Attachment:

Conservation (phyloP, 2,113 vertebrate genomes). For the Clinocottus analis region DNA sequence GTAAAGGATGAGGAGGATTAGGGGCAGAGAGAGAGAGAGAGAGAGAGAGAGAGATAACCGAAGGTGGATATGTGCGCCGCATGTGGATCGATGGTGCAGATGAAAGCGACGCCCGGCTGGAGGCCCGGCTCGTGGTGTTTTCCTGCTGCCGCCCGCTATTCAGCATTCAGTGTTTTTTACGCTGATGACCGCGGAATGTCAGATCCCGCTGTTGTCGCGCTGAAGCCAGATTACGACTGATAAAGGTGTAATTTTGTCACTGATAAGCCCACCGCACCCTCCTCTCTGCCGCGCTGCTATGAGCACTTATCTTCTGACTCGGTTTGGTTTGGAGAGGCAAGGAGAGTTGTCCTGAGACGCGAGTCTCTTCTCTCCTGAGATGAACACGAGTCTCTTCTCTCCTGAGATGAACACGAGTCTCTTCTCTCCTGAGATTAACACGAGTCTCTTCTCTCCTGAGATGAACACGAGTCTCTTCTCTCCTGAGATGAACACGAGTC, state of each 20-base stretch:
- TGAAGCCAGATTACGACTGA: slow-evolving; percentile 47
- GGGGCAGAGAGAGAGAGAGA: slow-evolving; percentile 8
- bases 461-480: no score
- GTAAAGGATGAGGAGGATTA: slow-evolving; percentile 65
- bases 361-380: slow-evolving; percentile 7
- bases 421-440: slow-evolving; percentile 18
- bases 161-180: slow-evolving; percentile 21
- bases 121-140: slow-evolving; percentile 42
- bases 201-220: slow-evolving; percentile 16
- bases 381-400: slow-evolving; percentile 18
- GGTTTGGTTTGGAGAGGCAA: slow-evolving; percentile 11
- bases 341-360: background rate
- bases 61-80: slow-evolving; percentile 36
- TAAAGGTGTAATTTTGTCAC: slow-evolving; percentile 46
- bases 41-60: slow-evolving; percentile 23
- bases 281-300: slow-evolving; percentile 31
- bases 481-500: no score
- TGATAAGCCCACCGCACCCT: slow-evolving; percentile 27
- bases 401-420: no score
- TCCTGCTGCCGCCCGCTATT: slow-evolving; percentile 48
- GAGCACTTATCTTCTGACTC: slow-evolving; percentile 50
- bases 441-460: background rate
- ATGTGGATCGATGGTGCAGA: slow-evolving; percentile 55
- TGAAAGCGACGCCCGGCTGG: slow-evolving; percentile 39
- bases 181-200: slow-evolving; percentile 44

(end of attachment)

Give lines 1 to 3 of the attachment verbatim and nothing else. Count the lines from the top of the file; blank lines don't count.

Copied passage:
Conservation (phyloP, 2,113 vertebrate genomes). For the Clinocottus analis region DNA sequence GTAAAGGATGAGGAGGATTAGGGGCAGAGAGAGAGAGAGAGAGAGAGAGAGAGATAACCGAAGGTGGATATGTGCGCCGCATGTGGATCGATGGTGCAGATGAAAGCGACGCCCGGCTGGAGGCCCGGCTCGTGGTGTTTTCCTGCTGCCGCCCGCTATTCAGCATTCAGTGTTTTTTACGCTGATGACCGCGGAATGTCAGATCCCGCTGTTGTCGCGCTGAAGCCAGATTACGACTGATAAAGGTGTAATTTTGTCACTGATAAGCCCACCGCACCCTCCTCTCTGCCGCGCTGCTATGAGCACTTATCTTCTGACTCGGTTTGGTTTGGAGAGGCAAGGAGAGTTGTCCTGAGACGCGAGTCTCTTCTCTCCTGAGATGAACACGAGTCTCTTCTCTCCTGAGATGAACACGAGTCTCTTCTCTCCTGAGATTAACACGAGTCTCTTCTCTCCTGAGATGAACACGAGTCTCTTCTCTCCTGAGATGAACACGAGTC, state of each 20-base stretch:
- TGAAGCCAGATTACGACTGA: slow-evolving; percentile 47
- GGGGCAGAGAGAGAGAGAGA: slow-evolving; percentile 8